The term “mobile marketing automation” tends to be everywhere these days, used by many companies to refer solely to app re-engagement and retention. If a user hasn’t opened an app for three days, a “traditional” mobile marketing automation platform might simply send that user a notification urging them to come back. Pretty standard stuff, and not very intuitive.

Peter Dille is the CMO of Tapjoy

Above: Peter Dille is the CMO of Tapjoy

Image Credit: LinkedIn

But lately the technologies for automating marketing campaigns have evolved and are now being applied to monetization as well.

Take, for instance, a user who has never made a purchase in a specific app before, but whose behaviors, when compared to historical data of other users, indicate a willingness to do so if the right offer came along at the right moment. That is obviously a compelling opportunity to turn a non-spender into a spender. The good news for app developers is that mobile marketing automation technologies have gotten to the point where they can help identify that user, figure out the right offer, and deliver it at the most opportune time.

Some of this is already being done by many of the top game and app developers. And not just to increase IAP promotions, but also to deliver advertising offers, engagement campaigns, cross-promotions, app updates, and a number of other messages that increase the overall lifetime value of each and every one of their app users.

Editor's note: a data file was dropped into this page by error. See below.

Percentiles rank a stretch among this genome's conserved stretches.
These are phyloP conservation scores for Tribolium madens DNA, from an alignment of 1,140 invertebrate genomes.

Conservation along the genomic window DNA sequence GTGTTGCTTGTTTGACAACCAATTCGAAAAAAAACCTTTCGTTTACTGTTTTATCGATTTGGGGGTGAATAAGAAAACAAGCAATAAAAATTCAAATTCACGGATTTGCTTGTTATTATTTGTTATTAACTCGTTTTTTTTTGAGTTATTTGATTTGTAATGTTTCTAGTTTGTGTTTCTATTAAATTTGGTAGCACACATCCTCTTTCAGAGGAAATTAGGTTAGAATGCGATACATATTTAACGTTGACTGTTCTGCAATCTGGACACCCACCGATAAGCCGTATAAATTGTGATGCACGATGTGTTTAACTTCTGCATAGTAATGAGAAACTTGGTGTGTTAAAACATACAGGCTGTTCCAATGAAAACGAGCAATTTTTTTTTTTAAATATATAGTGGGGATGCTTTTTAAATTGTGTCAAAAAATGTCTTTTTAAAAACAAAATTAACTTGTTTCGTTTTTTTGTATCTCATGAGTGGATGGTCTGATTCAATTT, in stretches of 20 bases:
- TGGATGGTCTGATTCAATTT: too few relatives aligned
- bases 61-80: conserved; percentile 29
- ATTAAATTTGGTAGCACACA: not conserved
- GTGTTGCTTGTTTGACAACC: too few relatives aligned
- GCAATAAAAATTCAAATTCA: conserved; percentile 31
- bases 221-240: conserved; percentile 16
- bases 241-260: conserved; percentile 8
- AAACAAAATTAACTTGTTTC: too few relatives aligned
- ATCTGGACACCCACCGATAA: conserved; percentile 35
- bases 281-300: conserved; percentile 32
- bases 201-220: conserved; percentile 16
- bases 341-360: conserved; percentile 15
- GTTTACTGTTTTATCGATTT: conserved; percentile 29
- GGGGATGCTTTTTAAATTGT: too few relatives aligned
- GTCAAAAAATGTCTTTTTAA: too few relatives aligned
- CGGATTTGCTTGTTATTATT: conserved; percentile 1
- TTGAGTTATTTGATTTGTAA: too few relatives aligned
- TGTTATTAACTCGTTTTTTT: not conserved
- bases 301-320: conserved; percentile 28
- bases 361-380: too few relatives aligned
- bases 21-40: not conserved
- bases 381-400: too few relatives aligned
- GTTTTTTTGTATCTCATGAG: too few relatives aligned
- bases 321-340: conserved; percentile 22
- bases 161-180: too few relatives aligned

Of course, in order to work most effectively, these campaigns must be implemented and executed in a thoughtful, methodical manner.

Below, we have identified a six-step process that freemium app developers can use to take advantage of today’s burgeoning mobile marketing automation tools in order to increase app engagement and monetization.

1) Understand users’ behaviors

For any type of campaign to succeed, developers must first understand their users’ behaviors and the motivations behind them.

What price point is likely to get a certain user to make a purchase? Which items or services are they most likely to pay for? What is most likely to trigger their first purchase? Their second? Their tenth? What kinds of rewards (free coins, extra lives, unlocked content) do they want most? How likely are they to refer a friend? Why or why not? Which features do they use most often, and what new features would they most like to see?